Exporting Clips To Video And Audio Files.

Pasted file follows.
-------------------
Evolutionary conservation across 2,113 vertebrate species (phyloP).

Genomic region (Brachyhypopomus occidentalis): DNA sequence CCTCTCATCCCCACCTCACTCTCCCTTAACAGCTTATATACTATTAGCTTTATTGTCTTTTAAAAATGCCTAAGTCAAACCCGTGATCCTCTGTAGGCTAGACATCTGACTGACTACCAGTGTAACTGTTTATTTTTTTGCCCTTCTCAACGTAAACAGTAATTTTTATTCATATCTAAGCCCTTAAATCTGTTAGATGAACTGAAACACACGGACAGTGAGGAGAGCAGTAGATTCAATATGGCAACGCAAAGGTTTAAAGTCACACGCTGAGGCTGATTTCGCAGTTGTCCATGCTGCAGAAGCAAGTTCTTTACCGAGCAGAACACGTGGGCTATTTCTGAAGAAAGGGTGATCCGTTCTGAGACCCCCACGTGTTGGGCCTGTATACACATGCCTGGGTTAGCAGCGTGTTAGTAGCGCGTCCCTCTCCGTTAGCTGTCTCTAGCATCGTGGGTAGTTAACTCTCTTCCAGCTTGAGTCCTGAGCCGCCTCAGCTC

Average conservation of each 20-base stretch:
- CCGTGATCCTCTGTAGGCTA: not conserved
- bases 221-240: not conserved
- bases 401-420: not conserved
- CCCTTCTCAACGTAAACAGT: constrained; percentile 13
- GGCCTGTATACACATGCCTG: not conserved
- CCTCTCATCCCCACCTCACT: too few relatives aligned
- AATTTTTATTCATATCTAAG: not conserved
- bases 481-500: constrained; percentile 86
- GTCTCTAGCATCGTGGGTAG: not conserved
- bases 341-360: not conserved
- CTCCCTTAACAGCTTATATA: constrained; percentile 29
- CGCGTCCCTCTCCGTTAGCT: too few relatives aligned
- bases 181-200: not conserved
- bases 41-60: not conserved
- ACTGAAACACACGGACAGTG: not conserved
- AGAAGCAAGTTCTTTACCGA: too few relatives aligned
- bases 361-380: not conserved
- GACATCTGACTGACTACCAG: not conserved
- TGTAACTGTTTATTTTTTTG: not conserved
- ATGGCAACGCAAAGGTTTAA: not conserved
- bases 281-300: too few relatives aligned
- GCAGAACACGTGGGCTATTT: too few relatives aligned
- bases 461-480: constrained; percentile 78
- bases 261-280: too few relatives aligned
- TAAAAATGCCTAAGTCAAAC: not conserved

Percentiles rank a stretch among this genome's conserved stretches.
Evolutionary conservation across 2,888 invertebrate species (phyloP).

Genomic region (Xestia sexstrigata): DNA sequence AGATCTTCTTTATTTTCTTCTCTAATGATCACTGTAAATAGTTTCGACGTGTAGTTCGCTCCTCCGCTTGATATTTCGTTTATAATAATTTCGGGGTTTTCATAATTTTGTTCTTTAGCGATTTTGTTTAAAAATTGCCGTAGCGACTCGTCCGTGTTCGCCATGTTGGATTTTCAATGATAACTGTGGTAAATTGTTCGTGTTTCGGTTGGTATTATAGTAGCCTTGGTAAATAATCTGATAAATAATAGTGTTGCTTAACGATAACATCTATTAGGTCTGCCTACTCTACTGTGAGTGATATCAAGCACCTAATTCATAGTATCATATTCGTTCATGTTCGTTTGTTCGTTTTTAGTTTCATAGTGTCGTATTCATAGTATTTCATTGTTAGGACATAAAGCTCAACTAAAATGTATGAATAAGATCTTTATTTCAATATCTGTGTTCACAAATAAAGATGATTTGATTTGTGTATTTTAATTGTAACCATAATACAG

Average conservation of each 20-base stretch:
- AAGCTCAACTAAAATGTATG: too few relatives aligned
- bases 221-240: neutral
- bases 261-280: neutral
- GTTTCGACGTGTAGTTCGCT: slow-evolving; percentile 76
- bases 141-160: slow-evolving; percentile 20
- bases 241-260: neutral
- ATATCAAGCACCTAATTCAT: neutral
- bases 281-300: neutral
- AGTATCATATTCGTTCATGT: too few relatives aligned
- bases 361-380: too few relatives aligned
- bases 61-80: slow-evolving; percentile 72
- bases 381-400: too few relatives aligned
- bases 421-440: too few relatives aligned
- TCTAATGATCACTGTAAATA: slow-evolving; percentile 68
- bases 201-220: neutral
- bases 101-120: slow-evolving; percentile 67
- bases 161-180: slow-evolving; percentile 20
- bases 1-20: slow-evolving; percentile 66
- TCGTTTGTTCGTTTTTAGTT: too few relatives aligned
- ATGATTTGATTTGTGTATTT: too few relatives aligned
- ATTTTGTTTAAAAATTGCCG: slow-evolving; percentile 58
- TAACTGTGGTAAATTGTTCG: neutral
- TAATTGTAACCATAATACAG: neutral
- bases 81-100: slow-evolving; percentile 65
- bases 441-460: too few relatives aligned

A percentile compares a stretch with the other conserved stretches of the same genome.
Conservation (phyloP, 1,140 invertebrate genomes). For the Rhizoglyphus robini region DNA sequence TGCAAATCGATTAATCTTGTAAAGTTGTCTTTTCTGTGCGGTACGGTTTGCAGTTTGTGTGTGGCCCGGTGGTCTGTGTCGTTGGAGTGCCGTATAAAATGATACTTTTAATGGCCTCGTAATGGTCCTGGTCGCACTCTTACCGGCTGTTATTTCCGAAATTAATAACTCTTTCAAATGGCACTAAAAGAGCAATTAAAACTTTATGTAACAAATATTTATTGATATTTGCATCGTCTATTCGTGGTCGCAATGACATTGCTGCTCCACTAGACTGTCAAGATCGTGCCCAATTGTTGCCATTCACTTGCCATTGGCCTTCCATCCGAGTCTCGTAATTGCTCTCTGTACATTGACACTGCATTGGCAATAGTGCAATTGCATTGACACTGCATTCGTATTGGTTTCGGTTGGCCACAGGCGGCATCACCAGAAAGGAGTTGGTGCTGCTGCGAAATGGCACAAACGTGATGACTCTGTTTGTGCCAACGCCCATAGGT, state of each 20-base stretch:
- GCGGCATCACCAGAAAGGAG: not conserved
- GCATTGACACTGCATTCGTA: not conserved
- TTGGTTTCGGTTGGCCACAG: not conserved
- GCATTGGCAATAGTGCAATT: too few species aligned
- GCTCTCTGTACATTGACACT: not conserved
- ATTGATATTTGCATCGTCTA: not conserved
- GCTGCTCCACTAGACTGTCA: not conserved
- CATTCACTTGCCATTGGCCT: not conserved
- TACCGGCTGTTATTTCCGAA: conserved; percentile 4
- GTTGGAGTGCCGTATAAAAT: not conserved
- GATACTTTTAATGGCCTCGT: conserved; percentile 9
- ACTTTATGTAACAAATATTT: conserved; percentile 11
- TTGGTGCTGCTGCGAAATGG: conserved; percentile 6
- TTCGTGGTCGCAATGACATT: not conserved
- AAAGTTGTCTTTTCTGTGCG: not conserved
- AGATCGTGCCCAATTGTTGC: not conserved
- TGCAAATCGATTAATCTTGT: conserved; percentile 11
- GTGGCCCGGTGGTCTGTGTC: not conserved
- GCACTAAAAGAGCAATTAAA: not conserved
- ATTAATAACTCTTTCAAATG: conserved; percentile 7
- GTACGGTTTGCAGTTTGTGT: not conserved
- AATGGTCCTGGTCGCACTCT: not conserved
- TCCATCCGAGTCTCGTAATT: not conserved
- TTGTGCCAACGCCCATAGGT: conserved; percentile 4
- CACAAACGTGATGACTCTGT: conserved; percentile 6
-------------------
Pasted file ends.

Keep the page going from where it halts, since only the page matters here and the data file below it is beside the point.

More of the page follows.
Well thanks to both of you. I suppose what has happened over time is that I've seen where high end software for just about anything (Music editing and composition, desktop publishing, paint and photo programs ) seem to have "evolved" to where they all work the same. That is, anything you create, or any slice or piece or component of anything you either make or derive, kind of becomes a separate object that you can (hopefully) do anything with, that you could do with any other object. An example in this case is that in my music composition software, I can cut and slice a clip all I want , and then just export that piece. In Videowave it would be handy to be able to do that too. As to my audio export issue, yeah I can find a workaround. I just wanted to make sure the feature wasn't there already, and I just couldn't find it! Since that's happened to me a few times already ;-) I do have a public domain program that lets you split tracks, so I'll just use that for now. But an odd trick I found while I was waiting for your response, which if you don't mind I'll place in one of the tips and triccks forumes is this... I was that I was able to let VideoWave "Play" the portion of video where I wanted to save and extract the audio. In the mean time, I just ran the old Windows Sound Recorder. I'ts all going through the sund card anyway, any yes I did have to mess with my sound "patching" tolds that came with the sund card a little. But the bottom line is whatever was playing through the sound card I could record and save as a WAV file. Then I simply imported the audio clip to where I wanted it ;-)